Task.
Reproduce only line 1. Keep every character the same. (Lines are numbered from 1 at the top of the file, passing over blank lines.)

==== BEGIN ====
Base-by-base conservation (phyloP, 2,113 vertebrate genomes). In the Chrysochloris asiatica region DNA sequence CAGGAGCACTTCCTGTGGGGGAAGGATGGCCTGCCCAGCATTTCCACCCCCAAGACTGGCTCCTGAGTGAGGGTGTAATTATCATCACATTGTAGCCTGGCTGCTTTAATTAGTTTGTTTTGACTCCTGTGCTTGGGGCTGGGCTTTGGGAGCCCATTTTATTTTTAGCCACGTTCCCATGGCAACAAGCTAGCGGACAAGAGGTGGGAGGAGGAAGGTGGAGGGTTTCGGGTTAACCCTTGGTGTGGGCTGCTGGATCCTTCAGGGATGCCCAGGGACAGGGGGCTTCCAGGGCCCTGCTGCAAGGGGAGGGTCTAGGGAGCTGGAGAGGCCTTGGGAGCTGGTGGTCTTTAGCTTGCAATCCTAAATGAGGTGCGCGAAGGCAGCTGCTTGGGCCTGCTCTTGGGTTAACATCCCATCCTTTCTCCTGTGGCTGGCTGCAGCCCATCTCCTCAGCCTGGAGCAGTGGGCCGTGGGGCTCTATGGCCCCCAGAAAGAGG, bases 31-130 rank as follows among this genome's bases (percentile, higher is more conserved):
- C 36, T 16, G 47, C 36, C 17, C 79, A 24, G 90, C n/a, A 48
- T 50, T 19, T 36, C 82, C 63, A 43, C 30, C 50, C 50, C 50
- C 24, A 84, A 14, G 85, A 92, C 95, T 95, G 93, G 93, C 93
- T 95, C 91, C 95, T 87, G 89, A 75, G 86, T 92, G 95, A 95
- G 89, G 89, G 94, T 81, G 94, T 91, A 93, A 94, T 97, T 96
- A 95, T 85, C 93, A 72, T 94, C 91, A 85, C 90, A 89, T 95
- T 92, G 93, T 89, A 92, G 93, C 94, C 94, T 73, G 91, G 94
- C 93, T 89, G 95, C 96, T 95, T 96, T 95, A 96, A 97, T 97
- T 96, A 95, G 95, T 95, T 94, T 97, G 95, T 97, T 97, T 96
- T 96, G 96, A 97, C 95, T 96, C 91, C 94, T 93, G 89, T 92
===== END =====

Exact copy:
Base-by-base conservation (phyloP, 2,113 vertebrate genomes). In the Chrysochloris asiatica region DNA sequence CAGGAGCACTTCCTGTGGGGGAAGGATGGCCTGCCCAGCATTTCCACCCCCAAGACTGGCTCCTGAGTGAGGGTGTAATTATCATCACATTGTAGCCTGGCTGCTTTAATTAGTTTGTTTTGACTCCTGTGCTTGGGGCTGGGCTTTGGGAGCCCATTTTATTTTTAGCCACGTTCCCATGGCAACAAGCTAGCGGACAAGAGGTGGGAGGAGGAAGGTGGAGGGTTTCGGGTTAACCCTTGGTGTGGGCTGCTGGATCCTTCAGGGATGCCCAGGGACAGGGGGCTTCCAGGGCCCTGCTGCAAGGGGAGGGTCTAGGGAGCTGGAGAGGCCTTGGGAGCTGGTGGTCTTTAGCTTGCAATCCTAAATGAGGTGCGCGAAGGCAGCTGCTTGGGCCTGCTCTTGGGTTAACATCCCATCCTTTCTCCTGTGGCTGGCTGCAGCCCATCTCCTCAGCCTGGAGCAGTGGGCCGTGGGGCTCTATGGCCCCCAGAAAGAGG, bases 31-130 rank as follows among this genome's bases (percentile, higher is more conserved):